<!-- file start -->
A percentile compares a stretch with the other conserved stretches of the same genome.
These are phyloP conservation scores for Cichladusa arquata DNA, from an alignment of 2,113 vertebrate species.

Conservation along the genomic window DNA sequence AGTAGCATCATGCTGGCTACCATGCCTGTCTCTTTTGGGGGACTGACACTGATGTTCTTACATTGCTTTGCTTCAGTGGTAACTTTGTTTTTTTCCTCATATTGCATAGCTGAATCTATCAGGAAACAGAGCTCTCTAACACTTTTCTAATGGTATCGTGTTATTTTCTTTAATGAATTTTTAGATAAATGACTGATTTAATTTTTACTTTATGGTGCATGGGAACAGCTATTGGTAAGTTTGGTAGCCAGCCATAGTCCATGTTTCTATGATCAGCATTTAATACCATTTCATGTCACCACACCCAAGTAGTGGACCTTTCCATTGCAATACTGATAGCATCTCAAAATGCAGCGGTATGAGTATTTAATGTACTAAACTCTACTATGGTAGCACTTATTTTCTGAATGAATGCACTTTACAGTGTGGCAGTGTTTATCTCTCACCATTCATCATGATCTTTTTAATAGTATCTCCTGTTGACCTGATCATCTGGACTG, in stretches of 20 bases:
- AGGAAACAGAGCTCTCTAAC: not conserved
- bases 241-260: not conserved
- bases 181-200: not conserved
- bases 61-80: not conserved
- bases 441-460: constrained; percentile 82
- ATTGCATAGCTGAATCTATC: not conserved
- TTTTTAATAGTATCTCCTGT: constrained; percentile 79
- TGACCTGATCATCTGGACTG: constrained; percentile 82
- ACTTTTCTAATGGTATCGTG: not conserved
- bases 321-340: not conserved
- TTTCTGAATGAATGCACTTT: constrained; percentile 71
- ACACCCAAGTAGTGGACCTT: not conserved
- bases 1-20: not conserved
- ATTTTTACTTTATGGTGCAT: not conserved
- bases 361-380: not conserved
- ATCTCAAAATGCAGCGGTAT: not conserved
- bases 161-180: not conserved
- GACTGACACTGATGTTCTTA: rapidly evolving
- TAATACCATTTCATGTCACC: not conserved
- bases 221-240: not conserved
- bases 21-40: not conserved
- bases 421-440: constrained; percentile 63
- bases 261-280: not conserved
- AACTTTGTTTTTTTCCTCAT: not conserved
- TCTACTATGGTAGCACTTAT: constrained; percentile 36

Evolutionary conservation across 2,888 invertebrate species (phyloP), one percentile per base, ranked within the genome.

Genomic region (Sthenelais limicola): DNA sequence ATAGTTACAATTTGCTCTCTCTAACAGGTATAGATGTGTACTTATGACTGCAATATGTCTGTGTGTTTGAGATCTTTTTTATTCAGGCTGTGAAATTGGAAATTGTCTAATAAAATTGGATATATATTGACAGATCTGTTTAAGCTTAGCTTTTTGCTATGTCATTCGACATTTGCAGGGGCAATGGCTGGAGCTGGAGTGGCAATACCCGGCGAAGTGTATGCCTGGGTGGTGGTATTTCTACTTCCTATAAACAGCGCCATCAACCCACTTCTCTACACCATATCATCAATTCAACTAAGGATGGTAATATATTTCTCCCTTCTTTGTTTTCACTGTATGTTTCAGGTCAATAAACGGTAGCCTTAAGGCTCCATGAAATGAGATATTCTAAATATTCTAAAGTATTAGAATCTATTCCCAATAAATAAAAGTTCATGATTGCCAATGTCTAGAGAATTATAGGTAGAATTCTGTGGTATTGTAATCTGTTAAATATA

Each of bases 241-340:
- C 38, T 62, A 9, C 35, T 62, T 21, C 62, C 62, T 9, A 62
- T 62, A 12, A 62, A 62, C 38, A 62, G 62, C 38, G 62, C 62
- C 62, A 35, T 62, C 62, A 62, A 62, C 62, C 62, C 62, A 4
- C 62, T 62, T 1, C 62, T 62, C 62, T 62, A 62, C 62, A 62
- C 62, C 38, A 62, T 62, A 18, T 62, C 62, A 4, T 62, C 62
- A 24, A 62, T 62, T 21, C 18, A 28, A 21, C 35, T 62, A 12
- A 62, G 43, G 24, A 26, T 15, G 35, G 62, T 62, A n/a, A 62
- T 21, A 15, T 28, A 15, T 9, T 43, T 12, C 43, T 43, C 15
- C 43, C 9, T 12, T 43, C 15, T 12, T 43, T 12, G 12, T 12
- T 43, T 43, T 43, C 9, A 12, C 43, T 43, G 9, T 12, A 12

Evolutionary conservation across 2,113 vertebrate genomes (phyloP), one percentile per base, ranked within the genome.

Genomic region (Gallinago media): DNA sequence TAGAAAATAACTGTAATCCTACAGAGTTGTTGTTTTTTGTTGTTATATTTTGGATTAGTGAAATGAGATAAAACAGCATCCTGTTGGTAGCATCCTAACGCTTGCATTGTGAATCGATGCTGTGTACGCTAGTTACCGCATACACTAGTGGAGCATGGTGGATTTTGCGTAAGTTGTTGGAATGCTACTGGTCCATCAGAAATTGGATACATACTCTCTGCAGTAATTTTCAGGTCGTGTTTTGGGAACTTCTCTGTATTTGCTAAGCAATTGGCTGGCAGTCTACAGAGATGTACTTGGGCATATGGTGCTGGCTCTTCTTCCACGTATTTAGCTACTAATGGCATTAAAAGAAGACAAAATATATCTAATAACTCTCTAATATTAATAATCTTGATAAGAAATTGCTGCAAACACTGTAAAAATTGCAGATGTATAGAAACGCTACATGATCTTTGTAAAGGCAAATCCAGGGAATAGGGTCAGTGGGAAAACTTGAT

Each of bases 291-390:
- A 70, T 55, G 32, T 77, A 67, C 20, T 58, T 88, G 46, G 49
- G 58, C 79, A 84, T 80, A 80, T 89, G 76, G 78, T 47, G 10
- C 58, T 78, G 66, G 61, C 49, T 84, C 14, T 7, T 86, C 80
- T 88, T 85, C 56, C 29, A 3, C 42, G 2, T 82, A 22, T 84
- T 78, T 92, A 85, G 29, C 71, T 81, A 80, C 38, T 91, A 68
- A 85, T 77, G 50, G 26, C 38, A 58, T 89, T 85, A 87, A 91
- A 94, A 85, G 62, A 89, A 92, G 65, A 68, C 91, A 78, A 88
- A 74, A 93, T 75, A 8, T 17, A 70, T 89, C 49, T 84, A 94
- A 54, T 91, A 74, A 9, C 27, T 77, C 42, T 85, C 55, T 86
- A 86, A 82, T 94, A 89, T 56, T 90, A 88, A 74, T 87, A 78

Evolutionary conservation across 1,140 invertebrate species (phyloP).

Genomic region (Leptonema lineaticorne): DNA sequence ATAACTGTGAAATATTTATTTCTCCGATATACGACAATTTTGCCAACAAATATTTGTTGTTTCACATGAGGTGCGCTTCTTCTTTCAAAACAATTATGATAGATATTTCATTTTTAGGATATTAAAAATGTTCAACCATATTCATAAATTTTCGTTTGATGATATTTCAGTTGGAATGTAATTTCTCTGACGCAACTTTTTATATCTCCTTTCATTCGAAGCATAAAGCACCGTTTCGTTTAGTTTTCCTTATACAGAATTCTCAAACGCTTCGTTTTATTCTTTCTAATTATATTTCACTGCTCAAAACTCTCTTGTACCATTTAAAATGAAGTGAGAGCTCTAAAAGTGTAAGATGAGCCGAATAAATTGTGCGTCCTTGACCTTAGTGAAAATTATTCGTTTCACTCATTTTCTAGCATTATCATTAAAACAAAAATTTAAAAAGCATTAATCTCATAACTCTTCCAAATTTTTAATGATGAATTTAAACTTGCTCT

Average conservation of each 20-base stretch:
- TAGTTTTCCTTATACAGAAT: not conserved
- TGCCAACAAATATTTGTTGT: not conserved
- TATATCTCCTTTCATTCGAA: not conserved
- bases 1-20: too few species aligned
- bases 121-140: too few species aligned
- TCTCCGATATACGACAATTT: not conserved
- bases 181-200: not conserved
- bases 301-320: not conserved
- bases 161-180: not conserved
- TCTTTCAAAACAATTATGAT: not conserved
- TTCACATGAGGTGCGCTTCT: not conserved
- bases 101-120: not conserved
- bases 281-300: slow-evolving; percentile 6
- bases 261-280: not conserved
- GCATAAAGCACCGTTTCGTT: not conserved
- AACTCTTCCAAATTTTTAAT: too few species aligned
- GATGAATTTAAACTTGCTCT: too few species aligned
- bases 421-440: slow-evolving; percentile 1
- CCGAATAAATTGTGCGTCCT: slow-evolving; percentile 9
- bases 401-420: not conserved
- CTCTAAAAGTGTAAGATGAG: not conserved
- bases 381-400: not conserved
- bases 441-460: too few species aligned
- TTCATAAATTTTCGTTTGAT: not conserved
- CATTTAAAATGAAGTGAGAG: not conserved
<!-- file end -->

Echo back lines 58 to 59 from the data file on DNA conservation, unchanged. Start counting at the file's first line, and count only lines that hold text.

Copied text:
- TAGTTTTCCTTATACAGAAT: not conserved
- TGCCAACAAATATTTGTTGT: not conserved